It took me about 5 weeks to begin to like Bucharest. 

The city is a sprawl of concrete, haphazardly linked by communist-era metros and trolleys. It was built with seemingly no sense or order at all. And to make matters worse, it’s not a very friendly city at first. It doesn’t open up easily, especially to foreigners, instead preferring to quarantine them to the city’s expensive, scam-infested, and trashy Old Town. It keeps its secrets close to its chest, and demands that you earn its respect and the respect of the locals before it lets you in.

But I gave it time. Took the steps to learn some of the language, befriend its people, understand how its neighborhoods work and how to get around. And slowly as the weeks went on, I became aware that there was something incredible going on in Bucharest.

The city is sometimes referred to as the “Paris of the East” owing to Paris being the original inspiration for the city’s layout. And the people who dubbed it that were right, just not in the way that they thought. Hidden beneath its surface layer, there’s an art and culture movement beginning to emerge that I can only describe as an echo of the early 20th century Parisian avant-garde. It shows itself in the DIY art galleries, anarcho-punk bars, jazz clubs, spoken word shows, and motley collections of artists I have met who drop acid and chainsmoke in their flats and listen to drone rock and make extraordinarily weird things. And it’s so refreshingly uncritical, not stuck in the mud of irony and self-effacement that killed off most of our visionary artists. In Bucharest of all places, there are green shoots of something amazing punching through all the concrete and traditionalism.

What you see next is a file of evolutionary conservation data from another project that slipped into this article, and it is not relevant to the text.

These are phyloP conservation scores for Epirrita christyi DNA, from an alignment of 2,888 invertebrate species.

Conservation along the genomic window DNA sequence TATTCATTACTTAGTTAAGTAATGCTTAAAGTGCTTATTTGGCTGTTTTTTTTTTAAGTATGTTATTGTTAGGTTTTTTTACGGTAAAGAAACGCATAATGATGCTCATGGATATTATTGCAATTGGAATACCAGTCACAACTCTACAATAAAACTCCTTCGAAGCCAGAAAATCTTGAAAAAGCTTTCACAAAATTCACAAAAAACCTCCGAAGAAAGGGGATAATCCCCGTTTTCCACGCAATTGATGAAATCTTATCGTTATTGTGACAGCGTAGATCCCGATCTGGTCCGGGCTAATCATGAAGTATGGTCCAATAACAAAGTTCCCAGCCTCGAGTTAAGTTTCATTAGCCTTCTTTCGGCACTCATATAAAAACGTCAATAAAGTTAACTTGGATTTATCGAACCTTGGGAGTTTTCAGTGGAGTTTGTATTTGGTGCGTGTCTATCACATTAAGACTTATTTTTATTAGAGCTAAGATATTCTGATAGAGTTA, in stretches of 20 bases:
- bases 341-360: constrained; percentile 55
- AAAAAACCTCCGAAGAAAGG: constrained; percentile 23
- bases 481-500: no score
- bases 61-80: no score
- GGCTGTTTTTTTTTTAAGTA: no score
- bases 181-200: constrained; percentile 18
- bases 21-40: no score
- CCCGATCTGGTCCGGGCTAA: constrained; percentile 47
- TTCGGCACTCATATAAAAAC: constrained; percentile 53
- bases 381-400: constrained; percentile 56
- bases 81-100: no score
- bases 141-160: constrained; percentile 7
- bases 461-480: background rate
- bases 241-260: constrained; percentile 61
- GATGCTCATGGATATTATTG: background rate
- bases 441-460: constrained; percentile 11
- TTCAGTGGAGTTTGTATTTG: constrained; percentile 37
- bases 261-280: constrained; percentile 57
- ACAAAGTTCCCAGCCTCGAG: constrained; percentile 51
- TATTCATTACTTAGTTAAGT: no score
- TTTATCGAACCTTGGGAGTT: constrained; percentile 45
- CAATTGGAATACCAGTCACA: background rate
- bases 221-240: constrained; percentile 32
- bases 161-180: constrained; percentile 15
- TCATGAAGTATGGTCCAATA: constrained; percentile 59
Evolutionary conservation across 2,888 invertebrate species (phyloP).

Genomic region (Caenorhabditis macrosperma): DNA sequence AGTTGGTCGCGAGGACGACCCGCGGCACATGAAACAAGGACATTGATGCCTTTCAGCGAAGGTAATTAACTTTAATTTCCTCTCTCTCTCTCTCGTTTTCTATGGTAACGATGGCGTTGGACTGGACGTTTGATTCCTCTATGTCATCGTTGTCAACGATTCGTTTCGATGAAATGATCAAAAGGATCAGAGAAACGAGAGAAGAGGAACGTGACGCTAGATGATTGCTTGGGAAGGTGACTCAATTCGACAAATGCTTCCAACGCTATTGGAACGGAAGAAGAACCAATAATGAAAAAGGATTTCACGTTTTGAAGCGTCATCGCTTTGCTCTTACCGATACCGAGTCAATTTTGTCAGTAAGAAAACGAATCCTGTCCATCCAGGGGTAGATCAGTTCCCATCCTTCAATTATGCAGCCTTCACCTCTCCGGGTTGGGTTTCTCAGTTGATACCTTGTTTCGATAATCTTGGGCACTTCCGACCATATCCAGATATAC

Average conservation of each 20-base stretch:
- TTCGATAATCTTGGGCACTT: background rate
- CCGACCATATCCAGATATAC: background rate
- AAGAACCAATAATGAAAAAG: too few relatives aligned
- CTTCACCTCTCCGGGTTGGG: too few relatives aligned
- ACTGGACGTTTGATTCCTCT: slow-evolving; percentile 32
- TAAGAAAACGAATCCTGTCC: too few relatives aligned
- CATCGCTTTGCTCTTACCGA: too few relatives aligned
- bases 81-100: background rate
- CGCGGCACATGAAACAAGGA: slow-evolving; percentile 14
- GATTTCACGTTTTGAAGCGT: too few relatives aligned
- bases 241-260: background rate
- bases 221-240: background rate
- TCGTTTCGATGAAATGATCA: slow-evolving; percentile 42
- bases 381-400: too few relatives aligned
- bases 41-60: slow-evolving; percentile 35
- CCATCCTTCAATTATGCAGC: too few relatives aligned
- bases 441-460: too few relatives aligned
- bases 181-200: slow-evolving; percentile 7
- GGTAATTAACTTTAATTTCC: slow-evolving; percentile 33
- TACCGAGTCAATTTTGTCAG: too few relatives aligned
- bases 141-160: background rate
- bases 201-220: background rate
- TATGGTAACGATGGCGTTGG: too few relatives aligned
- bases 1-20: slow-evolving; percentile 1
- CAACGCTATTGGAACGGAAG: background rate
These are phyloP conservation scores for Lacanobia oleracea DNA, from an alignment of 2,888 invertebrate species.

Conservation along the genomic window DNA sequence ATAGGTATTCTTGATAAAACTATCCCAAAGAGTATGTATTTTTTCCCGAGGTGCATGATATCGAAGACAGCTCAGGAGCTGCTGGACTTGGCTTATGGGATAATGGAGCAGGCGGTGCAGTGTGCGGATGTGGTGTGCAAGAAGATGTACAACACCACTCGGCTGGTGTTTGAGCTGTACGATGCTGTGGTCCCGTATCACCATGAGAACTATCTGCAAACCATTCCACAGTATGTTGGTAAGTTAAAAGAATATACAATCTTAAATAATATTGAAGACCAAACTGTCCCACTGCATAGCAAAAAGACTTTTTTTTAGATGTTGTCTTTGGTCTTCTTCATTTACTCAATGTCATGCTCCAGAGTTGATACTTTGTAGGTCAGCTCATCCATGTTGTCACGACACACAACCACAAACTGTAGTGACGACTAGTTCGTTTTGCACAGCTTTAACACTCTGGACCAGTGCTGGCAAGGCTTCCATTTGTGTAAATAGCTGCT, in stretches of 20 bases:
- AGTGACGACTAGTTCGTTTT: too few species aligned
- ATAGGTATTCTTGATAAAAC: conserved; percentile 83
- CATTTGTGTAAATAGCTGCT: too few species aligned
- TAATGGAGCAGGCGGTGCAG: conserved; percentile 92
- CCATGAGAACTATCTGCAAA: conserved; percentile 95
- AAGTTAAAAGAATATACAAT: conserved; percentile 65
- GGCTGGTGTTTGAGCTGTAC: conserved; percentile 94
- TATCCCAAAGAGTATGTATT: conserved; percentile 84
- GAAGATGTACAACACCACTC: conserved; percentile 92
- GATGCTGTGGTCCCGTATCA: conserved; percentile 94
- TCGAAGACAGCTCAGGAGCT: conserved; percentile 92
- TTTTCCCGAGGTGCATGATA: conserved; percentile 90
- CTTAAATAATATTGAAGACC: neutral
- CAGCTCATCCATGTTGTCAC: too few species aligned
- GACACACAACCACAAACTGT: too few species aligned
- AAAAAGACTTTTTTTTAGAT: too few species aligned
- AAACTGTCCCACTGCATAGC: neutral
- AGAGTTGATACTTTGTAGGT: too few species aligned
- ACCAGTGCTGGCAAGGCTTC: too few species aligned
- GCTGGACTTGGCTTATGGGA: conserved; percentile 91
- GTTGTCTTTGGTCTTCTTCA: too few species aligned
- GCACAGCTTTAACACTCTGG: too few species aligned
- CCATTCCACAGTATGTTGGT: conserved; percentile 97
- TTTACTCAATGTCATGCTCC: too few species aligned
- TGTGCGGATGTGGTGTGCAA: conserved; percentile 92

It’s like I told one of my friends as I laid on the floor of her apartment overlooked Piata Unirii; “If there is a god, he’s roaming the streets of Bucharest, strung out, tripping over the cracks in the pavement. But he hears music in his head, and he’s got something to say.”